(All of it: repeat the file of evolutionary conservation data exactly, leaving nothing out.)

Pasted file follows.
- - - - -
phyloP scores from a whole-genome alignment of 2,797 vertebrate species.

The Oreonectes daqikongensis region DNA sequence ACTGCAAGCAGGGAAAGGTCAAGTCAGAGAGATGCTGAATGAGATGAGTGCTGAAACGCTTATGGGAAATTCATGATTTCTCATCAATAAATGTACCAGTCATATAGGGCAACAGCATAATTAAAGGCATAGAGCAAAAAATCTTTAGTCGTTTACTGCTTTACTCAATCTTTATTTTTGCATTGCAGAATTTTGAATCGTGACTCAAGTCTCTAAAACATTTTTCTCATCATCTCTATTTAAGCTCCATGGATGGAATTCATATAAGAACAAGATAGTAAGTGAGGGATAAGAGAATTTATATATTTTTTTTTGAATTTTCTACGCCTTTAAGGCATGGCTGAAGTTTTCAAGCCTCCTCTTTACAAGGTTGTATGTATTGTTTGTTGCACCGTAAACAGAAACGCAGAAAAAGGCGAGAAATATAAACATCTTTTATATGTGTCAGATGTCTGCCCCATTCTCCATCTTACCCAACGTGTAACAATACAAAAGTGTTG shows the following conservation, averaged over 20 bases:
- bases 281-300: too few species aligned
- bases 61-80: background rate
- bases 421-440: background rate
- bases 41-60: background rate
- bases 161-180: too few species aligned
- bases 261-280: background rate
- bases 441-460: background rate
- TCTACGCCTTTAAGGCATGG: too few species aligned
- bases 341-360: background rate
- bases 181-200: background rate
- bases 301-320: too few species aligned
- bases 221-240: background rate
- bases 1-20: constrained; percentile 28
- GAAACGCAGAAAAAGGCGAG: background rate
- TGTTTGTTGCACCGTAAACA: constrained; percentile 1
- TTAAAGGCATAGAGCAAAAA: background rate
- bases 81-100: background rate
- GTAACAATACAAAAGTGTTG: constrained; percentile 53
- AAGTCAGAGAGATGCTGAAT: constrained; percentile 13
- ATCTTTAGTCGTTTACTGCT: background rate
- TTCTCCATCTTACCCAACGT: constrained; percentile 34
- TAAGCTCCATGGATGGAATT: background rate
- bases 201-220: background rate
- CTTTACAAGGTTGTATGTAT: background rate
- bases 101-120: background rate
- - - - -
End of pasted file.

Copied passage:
phyloP scores from a whole-genome alignment of 2,797 vertebrate species.

The Oreonectes daqikongensis region DNA sequence ACTGCAAGCAGGGAAAGGTCAAGTCAGAGAGATGCTGAATGAGATGAGTGCTGAAACGCTTATGGGAAATTCATGATTTCTCATCAATAAATGTACCAGTCATATAGGGCAACAGCATAATTAAAGGCATAGAGCAAAAAATCTTTAGTCGTTTACTGCTTTACTCAATCTTTATTTTTGCATTGCAGAATTTTGAATCGTGACTCAAGTCTCTAAAACATTTTTCTCATCATCTCTATTTAAGCTCCATGGATGGAATTCATATAAGAACAAGATAGTAAGTGAGGGATAAGAGAATTTATATATTTTTTTTTGAATTTTCTACGCCTTTAAGGCATGGCTGAAGTTTTCAAGCCTCCTCTTTACAAGGTTGTATGTATTGTTTGTTGCACCGTAAACAGAAACGCAGAAAAAGGCGAGAAATATAAACATCTTTTATATGTGTCAGATGTCTGCCCCATTCTCCATCTTACCCAACGTGTAACAATACAAAAGTGTTG shows the following conservation, averaged over 20 bases:
- bases 281-300: too few species aligned
- bases 61-80: background rate
- bases 421-440: background rate
- bases 41-60: background rate
- bases 161-180: too few species aligned
- bases 261-280: background rate
- bases 441-460: background rate
- TCTACGCCTTTAAGGCATGG: too few species aligned
- bases 341-360: background rate
- bases 181-200: background rate
- bases 301-320: too few species aligned
- bases 221-240: background rate
- bases 1-20: constrained; percentile 28
- GAAACGCAGAAAAAGGCGAG: background rate
- TGTTTGTTGCACCGTAAACA: constrained; percentile 1
- TTAAAGGCATAGAGCAAAAA: background rate
- bases 81-100: background rate
- GTAACAATACAAAAGTGTTG: constrained; percentile 53
- AAGTCAGAGAGATGCTGAAT: constrained; percentile 13
- ATCTTTAGTCGTTTACTGCT: background rate
- TTCTCCATCTTACCCAACGT: constrained; percentile 34
- TAAGCTCCATGGATGGAATT: background rate
- bases 201-220: background rate
- CTTTACAAGGTTGTATGTAT: background rate
- bases 101-120: background rate